Charity shops horrifying” lockdown haul

Horror film dolls and hand grenades have been given to charity shops which say donations have more than doubled since reopening after lockdown. The World War One relic was handed in to a shop in West Yorkshire and had to be taken away by bomb disposal experts. Mind said it had received 14,000 bags in its first week back - 8,000 more than during the same week last year. Andrew Vale, from the charity, said given each bag is worth about £30 it was "a great problem to have". In May the Charity Retail Association warned charity shops may face a deluge of donations and one charity in Lincolnshire asked people to stop donating after receiving more than 50 tonnes. Oxfam volunteer Alex Leggat was manning the till at the shop in Otley, near Leeds, when his colleague brought down a plastic bag marked "brought back from school battlefield trip". Inside was a hand grenade and a bullet," said the 68-year-old. "I thought let's take this out of the way so it's not going to blow the customers up." The area around the shop was cordoned off and nearby buildings evacuated until an Army bomb disposal team was able to confirm it was a "harmless battlefield souvenir".

Rashford ramps up food poverty bid

Footballer Marcus Rashford has formed a taskforce with some of the UK's biggest food brands to try to help reduce child food poverty. The 22-year-old Manchester United forward successfully campaigned to extend free school meals this summer. He has spoken about his own experiences of using a food voucher scheme as a child and was praised for pressing the government into a U-turn on the issue. He has written to MPs, outlining the help he feels some families still need. The group of supermarkets, businesses and charities - including Aldi, Asda, Co-op, Deliveroo, FareShare, Food Foundation, Iceland, Kellogg's, Lidl, Sainsbury's, Tesco and Waitrose - have formed a taskforce and backed proposals from the National Food Strategy, an independent review of UK food policy. Rashford said he was "confident" the group could help change lives "for the better".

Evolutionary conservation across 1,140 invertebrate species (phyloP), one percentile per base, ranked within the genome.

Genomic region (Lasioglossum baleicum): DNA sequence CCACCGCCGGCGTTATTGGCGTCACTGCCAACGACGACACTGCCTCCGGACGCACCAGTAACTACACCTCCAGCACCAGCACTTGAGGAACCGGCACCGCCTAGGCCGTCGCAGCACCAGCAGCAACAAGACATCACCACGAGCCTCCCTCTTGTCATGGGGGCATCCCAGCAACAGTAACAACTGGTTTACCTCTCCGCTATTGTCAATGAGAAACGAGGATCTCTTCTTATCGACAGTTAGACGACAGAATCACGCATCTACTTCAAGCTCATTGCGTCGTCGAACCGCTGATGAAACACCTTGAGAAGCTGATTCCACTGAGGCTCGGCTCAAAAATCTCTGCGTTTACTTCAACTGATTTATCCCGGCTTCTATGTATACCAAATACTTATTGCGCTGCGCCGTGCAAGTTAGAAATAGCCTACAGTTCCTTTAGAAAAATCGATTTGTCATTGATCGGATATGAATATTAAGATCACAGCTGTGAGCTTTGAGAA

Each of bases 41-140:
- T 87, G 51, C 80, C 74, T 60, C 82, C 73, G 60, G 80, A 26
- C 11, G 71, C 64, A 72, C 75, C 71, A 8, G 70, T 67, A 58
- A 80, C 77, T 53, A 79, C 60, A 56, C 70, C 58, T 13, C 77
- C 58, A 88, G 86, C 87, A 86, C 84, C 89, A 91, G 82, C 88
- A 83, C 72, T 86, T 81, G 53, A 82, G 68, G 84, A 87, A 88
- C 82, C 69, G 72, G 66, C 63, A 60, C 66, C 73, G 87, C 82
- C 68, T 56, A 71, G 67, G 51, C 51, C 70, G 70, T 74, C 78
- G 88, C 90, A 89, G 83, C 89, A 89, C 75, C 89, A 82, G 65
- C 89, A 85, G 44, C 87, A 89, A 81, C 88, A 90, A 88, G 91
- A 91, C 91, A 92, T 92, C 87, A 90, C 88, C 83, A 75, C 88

Recovery month goes ahead despite lockdown

Campaigners are highlighting Recovery Month, promoting efforts to help get people off drugs. Events and campaigning will take place during September to promote the evidence that rehabilitation and getting people into recovery works to take and keep people off drugs in the long term. Groups taking part in the month of events also want to celebrate the stories of those who have sustained their recovery and become drug free. The theme for 2020 National Recovery Month is ‘Join the Voices for Recovery’. Campaign organisation of Faces And voices of Recovery (Favor) is one of the groups promoting Recovery month in Scotland. It wants more government resources invested in recovery services instead of what Favor says a funding imbalance towards Opioid Substitution Treatment (OST )like methadone. Annemarie Ward, Favor chief executive, said that recovery services have suffered from funding cuts and lack of political will for years. She said: “The story of the last 10 years is of all services being stretched and funding cut, at a time when drug problems were diversifying and deepening. “Within that overall picture, it is the recovery/abstinence services that have been most depleted.”